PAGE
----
### Re: Should UK citizens face charges for US crimes?

You're right; I apologise. I missed that one sub-clause somehow, but it makes all the difference. However, extradition in either direction requires an arrest warrant or order of arrest, which is much easier to obtain in the UK than the US. In the US, an arrest warrant requires probable cause. In the...

- Wed Jan 18, 2012 12:26 pm UTC
- Forum: Serious Business
- Topic: Should UK citizens face charges for US crimes?
- Replies:
**39** - Views:
**8563**

### Re: Should UK citizens face charges for US crimes?

The extradition treaty says a citizen of either country may be extradited provided the allegation is an offence under both country's laws punishable by at least one year's imprisonment, or consists of aiding and abetting such an offence. Presumably, linking to a torrent website counts as aiding and ...

- Sun Jan 08, 2012 11:00 am UTC
- Forum: Mathematics
- Topic: "Therefore" versus "implies"
- Replies:
**12** - Views:
**4178**

### Re: "Therefore" versus "implies"

Strictly speaking, "A implies B" means the same as "If A then B". It doesn't by itself entail that either A or B is true; only that it's not the case that A is true and B is false. "A therefore B" means you are asserting A to be true, then asserting B to be true, and no...

- Fri Jan 06, 2012 8:00 pm UTC
- Forum: Mathematics
- Topic: Abacus- Please explain
- Replies:
**6** - Views:
**3882**

### Re: Abacus- Please explain

Normally, each bead on the rightmost wire represents 1, each bead on the wire to its left represents 10, each bead on the wire to its left represents 100, and so on. So, if you slid all ten beads up on all ten wires, that would represent the number 11,111,111,110. That's the largest number that the ...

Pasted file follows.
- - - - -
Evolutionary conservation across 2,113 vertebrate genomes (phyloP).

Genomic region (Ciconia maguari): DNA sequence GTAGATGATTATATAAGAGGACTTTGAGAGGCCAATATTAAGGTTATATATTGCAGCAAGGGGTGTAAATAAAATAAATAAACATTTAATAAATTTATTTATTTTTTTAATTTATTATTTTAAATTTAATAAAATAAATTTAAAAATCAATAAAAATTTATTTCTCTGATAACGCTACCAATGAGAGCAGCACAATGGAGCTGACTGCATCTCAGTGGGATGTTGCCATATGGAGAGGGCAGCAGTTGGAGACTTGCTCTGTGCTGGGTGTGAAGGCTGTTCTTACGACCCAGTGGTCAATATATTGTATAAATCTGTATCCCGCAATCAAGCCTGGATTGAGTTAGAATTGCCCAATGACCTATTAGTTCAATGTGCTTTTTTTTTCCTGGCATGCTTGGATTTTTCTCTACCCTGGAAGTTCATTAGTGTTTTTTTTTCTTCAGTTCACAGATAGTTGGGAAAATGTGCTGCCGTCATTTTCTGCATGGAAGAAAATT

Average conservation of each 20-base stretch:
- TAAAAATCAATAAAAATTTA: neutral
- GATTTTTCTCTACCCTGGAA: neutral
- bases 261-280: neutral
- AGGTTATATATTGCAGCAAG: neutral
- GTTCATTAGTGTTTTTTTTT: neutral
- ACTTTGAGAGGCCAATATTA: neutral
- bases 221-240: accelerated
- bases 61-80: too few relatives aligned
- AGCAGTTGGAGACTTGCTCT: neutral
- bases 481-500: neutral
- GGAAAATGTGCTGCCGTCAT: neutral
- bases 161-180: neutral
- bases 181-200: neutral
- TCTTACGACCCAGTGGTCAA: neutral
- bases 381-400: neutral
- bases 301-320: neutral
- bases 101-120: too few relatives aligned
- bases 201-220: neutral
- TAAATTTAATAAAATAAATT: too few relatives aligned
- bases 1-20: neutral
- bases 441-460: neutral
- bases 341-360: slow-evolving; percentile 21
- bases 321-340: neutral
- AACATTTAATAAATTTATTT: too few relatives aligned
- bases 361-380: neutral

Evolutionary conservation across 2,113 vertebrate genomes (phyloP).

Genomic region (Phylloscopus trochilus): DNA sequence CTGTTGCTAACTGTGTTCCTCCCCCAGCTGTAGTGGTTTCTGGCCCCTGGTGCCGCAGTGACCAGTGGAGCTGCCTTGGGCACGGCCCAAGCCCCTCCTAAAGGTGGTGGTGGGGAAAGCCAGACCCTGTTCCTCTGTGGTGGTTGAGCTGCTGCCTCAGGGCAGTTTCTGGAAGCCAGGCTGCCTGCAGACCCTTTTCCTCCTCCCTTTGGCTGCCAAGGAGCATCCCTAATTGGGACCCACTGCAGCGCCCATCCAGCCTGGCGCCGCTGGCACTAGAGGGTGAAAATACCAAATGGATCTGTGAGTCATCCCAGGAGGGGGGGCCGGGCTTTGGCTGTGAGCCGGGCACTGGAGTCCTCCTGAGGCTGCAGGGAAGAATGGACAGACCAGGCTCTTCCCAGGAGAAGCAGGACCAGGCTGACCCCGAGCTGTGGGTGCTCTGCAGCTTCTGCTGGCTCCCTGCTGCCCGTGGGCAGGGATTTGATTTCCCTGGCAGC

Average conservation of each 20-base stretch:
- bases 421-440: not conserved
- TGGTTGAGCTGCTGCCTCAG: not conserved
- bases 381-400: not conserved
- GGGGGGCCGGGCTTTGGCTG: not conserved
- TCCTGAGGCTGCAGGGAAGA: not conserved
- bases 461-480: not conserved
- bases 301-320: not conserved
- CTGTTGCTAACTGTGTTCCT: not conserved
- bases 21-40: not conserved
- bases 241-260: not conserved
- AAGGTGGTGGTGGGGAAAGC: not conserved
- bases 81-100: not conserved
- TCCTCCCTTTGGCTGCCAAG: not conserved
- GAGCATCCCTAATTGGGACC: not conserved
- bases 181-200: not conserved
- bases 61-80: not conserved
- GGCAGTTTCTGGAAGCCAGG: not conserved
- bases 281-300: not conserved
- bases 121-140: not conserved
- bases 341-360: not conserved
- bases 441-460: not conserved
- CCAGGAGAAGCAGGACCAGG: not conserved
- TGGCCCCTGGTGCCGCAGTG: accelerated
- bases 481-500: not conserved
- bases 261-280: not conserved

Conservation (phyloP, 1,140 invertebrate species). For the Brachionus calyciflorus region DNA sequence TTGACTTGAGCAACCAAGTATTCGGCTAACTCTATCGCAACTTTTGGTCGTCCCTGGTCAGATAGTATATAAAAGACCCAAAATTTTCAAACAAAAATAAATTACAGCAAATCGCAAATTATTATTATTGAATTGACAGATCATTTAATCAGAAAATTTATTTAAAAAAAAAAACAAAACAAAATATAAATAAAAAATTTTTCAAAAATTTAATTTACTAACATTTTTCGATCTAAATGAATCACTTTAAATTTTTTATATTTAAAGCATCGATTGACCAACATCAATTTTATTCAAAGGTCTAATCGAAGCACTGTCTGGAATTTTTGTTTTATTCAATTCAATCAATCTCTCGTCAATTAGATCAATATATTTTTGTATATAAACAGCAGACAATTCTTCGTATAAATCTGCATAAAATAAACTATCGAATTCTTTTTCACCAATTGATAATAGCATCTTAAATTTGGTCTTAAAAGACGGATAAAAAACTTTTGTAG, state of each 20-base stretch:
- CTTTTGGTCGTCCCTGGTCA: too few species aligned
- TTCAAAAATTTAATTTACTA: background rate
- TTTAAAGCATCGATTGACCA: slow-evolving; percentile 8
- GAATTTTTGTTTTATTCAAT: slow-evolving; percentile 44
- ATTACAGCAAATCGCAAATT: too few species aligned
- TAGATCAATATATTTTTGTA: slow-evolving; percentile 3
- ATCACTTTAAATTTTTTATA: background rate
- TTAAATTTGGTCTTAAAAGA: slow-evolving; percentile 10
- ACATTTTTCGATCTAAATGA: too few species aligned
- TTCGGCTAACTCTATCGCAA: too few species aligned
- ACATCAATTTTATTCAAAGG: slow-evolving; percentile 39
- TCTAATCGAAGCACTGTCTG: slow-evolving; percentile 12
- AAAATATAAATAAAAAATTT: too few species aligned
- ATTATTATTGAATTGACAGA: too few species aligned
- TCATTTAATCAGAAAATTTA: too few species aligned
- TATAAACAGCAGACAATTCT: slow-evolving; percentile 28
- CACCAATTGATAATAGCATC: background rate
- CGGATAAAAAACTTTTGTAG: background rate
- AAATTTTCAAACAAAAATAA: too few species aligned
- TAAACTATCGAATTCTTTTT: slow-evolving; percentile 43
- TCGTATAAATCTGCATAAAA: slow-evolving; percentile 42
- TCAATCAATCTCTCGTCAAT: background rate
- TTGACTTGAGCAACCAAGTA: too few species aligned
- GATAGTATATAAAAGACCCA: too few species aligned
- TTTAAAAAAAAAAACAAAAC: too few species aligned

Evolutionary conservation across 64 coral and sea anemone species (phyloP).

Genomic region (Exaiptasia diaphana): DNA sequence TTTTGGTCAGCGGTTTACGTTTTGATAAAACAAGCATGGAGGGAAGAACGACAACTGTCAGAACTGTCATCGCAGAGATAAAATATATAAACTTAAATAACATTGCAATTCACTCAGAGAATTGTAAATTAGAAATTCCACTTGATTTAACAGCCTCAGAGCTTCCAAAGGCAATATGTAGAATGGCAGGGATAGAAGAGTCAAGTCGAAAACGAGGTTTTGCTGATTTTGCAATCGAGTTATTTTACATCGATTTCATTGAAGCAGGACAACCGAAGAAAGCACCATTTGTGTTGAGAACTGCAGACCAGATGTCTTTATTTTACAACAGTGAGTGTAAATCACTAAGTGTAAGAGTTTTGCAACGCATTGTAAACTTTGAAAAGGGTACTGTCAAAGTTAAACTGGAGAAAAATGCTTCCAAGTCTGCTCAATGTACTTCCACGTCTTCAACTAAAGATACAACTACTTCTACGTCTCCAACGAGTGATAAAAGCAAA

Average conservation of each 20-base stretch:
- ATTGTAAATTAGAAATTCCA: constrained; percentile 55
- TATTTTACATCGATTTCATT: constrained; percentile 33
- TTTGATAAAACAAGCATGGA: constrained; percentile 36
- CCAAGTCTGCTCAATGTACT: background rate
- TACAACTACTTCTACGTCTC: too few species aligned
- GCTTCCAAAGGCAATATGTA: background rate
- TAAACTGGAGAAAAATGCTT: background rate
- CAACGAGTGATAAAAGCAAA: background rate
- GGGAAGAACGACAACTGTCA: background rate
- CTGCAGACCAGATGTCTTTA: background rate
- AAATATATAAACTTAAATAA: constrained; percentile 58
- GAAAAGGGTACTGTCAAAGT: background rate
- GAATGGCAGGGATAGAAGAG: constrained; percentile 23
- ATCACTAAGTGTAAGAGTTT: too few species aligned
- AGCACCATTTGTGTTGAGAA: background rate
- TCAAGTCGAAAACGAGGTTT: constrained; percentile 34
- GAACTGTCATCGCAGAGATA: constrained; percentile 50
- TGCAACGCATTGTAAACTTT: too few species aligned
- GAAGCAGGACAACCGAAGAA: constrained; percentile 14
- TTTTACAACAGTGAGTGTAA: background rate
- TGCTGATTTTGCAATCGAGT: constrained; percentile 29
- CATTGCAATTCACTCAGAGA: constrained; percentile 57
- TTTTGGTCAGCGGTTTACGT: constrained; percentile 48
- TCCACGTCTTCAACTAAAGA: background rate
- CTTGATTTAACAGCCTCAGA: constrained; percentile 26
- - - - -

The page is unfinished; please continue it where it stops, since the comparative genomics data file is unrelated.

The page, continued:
- Fri Jan 06, 2012 2:51 pm UTC
- Forum: Mathematics
- Topic: Current Research in Mathematics
- Replies:
**6** - Views:
**4472**

### Re: Current Research in Mathematics

Yes, real analysis is still a very active field. Some fields are more active than others, but there is no field where we are even close to saying "most of the research has already been done". The amount of mathematics research being done in the modern age is astonishing. Have a play around...

- Fri Jan 06, 2012 1:44 pm UTC
- Forum: Mathematics
- Topic: foundation of mathematics
- Replies:
**15** - Views:
**2238**

### Re: foundation of mathematics

The closest thing to what you were looking for is Nicolas Bourbaki's Elements of Mathematics. Nicolas Bourbaki was the codename for a group of mathematicians who met in Paris from 1934 to 1983 and attempted to produce a series of books containing all of essential mathematics, with the best possible ...

- Thu Jan 05, 2012 5:39 pm UTC
- Forum: School
- Topic: Motivating people to read/write and improving schools
- Replies:
**3** - Views:
**2313**

### Re: Motivating people to read/write and improving schools

I'm afraid what you're describing already exists. They're called addventures. The biggest community of addventure writers is probably here: http://www.infinite-story.com/ You've come up with a few innovations - namely tags, the voting system, and the teacher view - but you'll be competing with a lot...

- Thu Dec 01, 2011 12:52 am UTC
- Forum: General
- Topic: When to call the cops?
- Replies:
**12** - Views:
**2681**

### Re: When to call the cops?

Get a voice recorder and record it next time, then bring that to the cops. Nothing illegal - you're just recording in your own home - and your landlords need never know. The cops will be able to give you far better advice than we can on whether they should get involved, what you can do to keeps your...